W3C home > Mailing lists > Public > public-browserext@w3.org > December 2019

ES Modules in Content Scripts

From: Adaline Simonian <adalinesimonian@gmail.com>
Date: Sat, 14 Dec 2019 19:22:09 -0800
Message-ID: <CANo6sdHaWOxzeDf9SEw0TFGwXQbbY=tC7kHSrbvZNNtF9ojbsw@mail.gmail.com>
To: public-browserext@w3.org

I see this group has largely gone silent in its online presence so I hope
this email doesn't fall through the cracks. I hope y'all are still around
and doing well!

ES modules have been available in both Chrome and Firefox for some time now
- Chrome has supported dynamic imports since version 63 and Firefox since
67, and the upcoming Chrome release (80) also brings module support to

Content scripts, however, have been largely neglected. Unlike background
pages, browser actions, page actions, and options pages, where you can just
set type="module" on a script tag, content scripts remain the sole part of
the extension format where you cannot use ES modules at all. You can *kind
of* work around the issue by injecting a type="module" script tag into the
target page and using web-accessible resources, but you lose access to all
the layers of separation and the APIs available to content scripts. You
can't reclaim the separation given to content scripts, and you can only
regain the API access by means of a huge amount of implementation overhead
to use messaging between the injected scripts and background scripts to
play a game of telephone with the APIs.

From a spec point of view, it doesn't seem to be such a hard problem to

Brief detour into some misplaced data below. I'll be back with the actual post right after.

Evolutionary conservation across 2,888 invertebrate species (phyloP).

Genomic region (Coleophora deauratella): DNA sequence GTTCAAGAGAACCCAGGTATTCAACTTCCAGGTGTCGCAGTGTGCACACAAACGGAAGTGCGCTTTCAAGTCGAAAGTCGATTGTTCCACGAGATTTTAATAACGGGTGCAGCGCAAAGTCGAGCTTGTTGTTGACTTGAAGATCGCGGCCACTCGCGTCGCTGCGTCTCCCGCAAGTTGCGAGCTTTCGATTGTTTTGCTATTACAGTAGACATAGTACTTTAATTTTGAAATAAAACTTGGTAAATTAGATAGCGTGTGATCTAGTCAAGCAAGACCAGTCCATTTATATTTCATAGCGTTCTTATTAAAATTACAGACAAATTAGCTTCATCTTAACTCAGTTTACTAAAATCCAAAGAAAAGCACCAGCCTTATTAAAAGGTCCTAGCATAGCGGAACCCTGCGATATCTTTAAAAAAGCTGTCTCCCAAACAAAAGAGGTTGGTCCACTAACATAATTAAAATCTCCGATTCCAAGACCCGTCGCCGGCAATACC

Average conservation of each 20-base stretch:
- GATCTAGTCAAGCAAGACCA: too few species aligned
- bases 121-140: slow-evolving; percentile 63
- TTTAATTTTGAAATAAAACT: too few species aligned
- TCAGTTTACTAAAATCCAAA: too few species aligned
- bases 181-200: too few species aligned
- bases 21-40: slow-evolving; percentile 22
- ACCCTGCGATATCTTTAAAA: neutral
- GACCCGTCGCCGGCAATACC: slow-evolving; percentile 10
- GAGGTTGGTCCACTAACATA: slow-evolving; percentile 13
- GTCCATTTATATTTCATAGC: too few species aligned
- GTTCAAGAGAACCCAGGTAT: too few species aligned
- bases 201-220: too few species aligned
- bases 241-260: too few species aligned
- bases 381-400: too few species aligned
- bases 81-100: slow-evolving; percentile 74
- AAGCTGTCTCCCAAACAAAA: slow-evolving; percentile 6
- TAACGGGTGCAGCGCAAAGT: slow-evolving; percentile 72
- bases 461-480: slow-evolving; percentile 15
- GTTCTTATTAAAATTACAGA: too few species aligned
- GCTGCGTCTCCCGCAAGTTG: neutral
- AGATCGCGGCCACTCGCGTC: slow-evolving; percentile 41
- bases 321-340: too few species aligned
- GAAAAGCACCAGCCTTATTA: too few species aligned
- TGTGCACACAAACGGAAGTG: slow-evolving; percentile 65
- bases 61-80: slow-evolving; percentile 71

crack on the surface in a backwards-compatible fashion: consider, for
example, an additional property in the manifest under "content_scripts"
such as "js_modules", which would function just as "js" functions now but
with the distinction that any entry in the "js_modules" array is added to
the respective context as a module, hence allowing the use of `import` and
`exports` without resorting to 3rd party tooling that can bloat what may
otherwise be a relatively clean and dependency-limited extension.

With the current state of support that Firefox and Chrome, the two largest
supporters of the browser extensions standard, have for current ES syntax
and functionality, it only seems natural to allow content scripts to be
organised as modules. Currently I'm authoring an extension for Firefox
where I've been able to completely write dependency-free code using modern
syntax. The only place where I'm hitting a hard limit is content scripts.

Of course, updating the spec is no substitute for implementation work, but
implementation work can't happen without corresponding work on the spec.

Hope to hear from you!

Kind regards,
Adaline Simonian
Received on Monday, 16 December 2019 12:33:23 UTC

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